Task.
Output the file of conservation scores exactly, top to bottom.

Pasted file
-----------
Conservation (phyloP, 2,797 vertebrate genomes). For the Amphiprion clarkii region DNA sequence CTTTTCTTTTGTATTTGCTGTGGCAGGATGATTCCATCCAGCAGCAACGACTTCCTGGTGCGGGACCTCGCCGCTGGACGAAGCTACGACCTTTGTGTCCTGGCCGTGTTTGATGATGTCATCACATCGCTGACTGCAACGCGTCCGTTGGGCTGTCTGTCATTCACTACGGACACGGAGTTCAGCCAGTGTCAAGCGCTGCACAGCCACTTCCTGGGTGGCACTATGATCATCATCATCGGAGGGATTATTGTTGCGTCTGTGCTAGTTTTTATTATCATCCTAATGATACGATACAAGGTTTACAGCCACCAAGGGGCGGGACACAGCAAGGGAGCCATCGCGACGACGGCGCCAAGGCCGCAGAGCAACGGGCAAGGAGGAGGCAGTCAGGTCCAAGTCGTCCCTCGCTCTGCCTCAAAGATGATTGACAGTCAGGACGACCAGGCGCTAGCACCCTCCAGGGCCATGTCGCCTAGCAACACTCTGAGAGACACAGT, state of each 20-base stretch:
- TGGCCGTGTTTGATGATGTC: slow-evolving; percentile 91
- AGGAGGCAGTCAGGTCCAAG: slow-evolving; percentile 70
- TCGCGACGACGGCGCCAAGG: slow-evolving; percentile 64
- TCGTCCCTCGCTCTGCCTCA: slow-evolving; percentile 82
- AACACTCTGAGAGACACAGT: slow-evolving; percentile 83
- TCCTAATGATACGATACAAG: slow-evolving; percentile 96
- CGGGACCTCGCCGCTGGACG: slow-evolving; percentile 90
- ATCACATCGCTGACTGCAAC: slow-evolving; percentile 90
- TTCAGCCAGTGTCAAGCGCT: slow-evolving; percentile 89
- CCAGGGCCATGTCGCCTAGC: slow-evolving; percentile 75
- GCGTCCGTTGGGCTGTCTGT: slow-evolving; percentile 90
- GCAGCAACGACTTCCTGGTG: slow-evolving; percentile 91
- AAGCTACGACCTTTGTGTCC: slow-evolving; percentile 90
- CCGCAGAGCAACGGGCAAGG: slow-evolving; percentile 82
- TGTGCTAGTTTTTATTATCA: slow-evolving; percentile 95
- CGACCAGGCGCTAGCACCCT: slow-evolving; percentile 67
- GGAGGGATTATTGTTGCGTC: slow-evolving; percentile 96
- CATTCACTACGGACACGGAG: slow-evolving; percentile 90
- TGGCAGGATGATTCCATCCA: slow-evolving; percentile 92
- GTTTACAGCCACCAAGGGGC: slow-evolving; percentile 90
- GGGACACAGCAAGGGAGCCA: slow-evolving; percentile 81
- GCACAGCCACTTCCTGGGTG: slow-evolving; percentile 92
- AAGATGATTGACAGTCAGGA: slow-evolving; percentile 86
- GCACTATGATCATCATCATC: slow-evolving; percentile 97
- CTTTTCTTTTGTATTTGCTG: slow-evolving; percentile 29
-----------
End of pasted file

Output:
Conservation (phyloP, 2,797 vertebrate genomes). For the Amphiprion clarkii region DNA sequence CTTTTCTTTTGTATTTGCTGTGGCAGGATGATTCCATCCAGCAGCAACGACTTCCTGGTGCGGGACCTCGCCGCTGGACGAAGCTACGACCTTTGTGTCCTGGCCGTGTTTGATGATGTCATCACATCGCTGACTGCAACGCGTCCGTTGGGCTGTCTGTCATTCACTACGGACACGGAGTTCAGCCAGTGTCAAGCGCTGCACAGCCACTTCCTGGGTGGCACTATGATCATCATCATCGGAGGGATTATTGTTGCGTCTGTGCTAGTTTTTATTATCATCCTAATGATACGATACAAGGTTTACAGCCACCAAGGGGCGGGACACAGCAAGGGAGCCATCGCGACGACGGCGCCAAGGCCGCAGAGCAACGGGCAAGGAGGAGGCAGTCAGGTCCAAGTCGTCCCTCGCTCTGCCTCAAAGATGATTGACAGTCAGGACGACCAGGCGCTAGCACCCTCCAGGGCCATGTCGCCTAGCAACACTCTGAGAGACACAGT, state of each 20-base stretch:
- TGGCCGTGTTTGATGATGTC: slow-evolving; percentile 91
- AGGAGGCAGTCAGGTCCAAG: slow-evolving; percentile 70
- TCGCGACGACGGCGCCAAGG: slow-evolving; percentile 64
- TCGTCCCTCGCTCTGCCTCA: slow-evolving; percentile 82
- AACACTCTGAGAGACACAGT: slow-evolving; percentile 83
- TCCTAATGATACGATACAAG: slow-evolving; percentile 96
- CGGGACCTCGCCGCTGGACG: slow-evolving; percentile 90
- ATCACATCGCTGACTGCAAC: slow-evolving; percentile 90
- TTCAGCCAGTGTCAAGCGCT: slow-evolving; percentile 89
- CCAGGGCCATGTCGCCTAGC: slow-evolving; percentile 75
- GCGTCCGTTGGGCTGTCTGT: slow-evolving; percentile 90
- GCAGCAACGACTTCCTGGTG: slow-evolving; percentile 91
- AAGCTACGACCTTTGTGTCC: slow-evolving; percentile 90
- CCGCAGAGCAACGGGCAAGG: slow-evolving; percentile 82
- TGTGCTAGTTTTTATTATCA: slow-evolving; percentile 95
- CGACCAGGCGCTAGCACCCT: slow-evolving; percentile 67
- GGAGGGATTATTGTTGCGTC: slow-evolving; percentile 96
- CATTCACTACGGACACGGAG: slow-evolving; percentile 90
- TGGCAGGATGATTCCATCCA: slow-evolving; percentile 92
- GTTTACAGCCACCAAGGGGC: slow-evolving; percentile 90
- GGGACACAGCAAGGGAGCCA: slow-evolving; percentile 81
- GCACAGCCACTTCCTGGGTG: slow-evolving; percentile 92
- AAGATGATTGACAGTCAGGA: slow-evolving; percentile 86
- GCACTATGATCATCATCATC: slow-evolving; percentile 97
- CTTTTCTTTTGTATTTGCTG: slow-evolving; percentile 29